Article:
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PCOS and inositol – does the form matter?

Inositol is one of those supplements that every woman with PCOS ought to try.  As with most things, it may work wonders for some, and do absolutely nothing for another person.  

To give inositol it’s best chance of working for you, or if you’ve tried it and not found it effective, it’s worth looking at the finer details such as the form and dose.  

One of the characteristics of PCOS is hyperandrogenism (high testosterone) and chronic anovulatory cycles. PCOS is also associated with insulin resistance and dysfunction in the cells in the pancreas which make insulin, which increases the likelihood of getting diabetes.  The result of insulin resistance (IR) is insulin levels which are much higher than normal, and this has a major role to play in the high testosterone levels in women with PCOS.  Furthermore, insulin also decreases SBHG (sex hormone binding globulin), which increases the bioavailability of androgens.  

The relationship between hyperandrogenism and IR is a chicken and egg problem.  On the one side androgens have a direct role in how insulin works, causing cells to become resistant to insulin.  And on the other side insulin has a direct role in controlling ovulation, and insulin also stimulates the ovaries to make more androgens.  It therefore makes sense to try to decrease insulin resistance and insulin levels – this is where alongside dietary modification, supplements like inositol or medications like Metformin come into the picture.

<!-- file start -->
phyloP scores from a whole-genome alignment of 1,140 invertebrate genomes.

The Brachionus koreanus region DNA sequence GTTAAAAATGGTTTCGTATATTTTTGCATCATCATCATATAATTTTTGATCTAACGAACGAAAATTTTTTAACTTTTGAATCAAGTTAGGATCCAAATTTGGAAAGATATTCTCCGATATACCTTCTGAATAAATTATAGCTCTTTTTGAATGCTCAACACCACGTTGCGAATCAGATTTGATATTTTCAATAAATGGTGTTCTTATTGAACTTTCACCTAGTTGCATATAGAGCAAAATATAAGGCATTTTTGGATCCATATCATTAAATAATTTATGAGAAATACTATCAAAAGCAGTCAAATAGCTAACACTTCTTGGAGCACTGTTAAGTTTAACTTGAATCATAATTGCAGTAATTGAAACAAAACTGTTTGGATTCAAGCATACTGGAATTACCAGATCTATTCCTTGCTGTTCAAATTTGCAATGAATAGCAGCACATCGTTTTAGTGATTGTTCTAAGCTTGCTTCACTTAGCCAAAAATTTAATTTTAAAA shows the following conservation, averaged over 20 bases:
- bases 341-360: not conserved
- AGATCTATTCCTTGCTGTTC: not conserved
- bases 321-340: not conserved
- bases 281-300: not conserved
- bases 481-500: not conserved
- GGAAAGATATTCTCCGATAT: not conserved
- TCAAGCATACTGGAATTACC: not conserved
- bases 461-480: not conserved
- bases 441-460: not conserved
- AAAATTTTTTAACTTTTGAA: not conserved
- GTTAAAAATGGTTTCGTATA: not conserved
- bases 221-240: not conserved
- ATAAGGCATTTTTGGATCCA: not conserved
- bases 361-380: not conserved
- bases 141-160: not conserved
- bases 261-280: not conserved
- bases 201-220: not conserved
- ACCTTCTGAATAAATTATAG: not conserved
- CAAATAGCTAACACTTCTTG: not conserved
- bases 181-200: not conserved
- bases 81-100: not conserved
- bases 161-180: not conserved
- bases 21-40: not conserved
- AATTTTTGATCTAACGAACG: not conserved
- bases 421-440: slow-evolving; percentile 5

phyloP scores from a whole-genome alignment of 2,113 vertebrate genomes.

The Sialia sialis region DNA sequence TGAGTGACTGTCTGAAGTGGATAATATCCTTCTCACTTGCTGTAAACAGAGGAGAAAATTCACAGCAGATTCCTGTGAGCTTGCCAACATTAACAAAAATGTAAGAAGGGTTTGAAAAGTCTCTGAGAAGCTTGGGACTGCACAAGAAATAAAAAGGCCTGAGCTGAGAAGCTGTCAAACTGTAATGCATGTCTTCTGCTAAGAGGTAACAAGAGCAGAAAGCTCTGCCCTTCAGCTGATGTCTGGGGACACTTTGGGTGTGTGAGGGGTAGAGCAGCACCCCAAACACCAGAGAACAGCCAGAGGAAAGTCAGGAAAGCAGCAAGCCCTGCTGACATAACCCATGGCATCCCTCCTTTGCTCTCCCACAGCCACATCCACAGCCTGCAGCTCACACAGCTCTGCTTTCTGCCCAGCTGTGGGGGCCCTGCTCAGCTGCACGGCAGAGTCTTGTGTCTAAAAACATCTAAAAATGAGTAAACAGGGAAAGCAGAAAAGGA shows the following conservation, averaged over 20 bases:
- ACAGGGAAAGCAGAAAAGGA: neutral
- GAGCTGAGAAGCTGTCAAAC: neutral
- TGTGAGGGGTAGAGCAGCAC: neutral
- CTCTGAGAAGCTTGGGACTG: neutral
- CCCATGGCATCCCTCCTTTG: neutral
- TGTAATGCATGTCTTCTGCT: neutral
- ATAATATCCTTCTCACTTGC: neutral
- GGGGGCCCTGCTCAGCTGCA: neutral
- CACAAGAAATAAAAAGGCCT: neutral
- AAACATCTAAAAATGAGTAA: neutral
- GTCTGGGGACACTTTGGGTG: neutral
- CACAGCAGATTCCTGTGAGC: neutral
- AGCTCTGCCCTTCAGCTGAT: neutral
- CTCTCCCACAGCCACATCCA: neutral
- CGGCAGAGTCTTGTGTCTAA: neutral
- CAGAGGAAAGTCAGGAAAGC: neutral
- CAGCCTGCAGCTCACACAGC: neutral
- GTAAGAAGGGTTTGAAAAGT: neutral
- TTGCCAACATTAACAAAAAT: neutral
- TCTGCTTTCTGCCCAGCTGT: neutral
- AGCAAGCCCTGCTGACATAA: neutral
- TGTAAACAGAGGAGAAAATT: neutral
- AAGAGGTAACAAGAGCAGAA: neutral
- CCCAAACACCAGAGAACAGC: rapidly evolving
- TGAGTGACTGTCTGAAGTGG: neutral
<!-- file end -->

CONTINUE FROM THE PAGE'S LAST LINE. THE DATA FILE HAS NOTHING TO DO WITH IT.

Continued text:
There are two types of inositol in supplement form: D-chiro-inositol (DCI) and myo-inositol (MI).  They have slightly different effects in the body.  DCI can decrease insulin resistance throughout the body, which causes cells to be more sensitive to insulin and leads to lower insulin levels.  While MI improves insulin signalling inside the ovaries, which can lead to normal ovulation.  DCI is known as an aromatase inhibitor and in the wrong balance can increase androgens which will not be beneficial for most women with PCOS.  

According to research studies the most effective inositol formula is a combined supplement of myo-inositol and c-chiro-inositol in 40:1 ratio, which is similar to the body’s normal ratio.  The standard dose is 4000 mg a day. Being a high dose, we recommend taking it in powder form.  Our preference is to use a supplement without additional nutrients such as folic acid for the reason that you may not require additional folic acid if there is folate in a multivitamin, also folic acid is not a natural form of folate.  Lastly, it is advisable to inform your health care team if you are supplementing with inositol.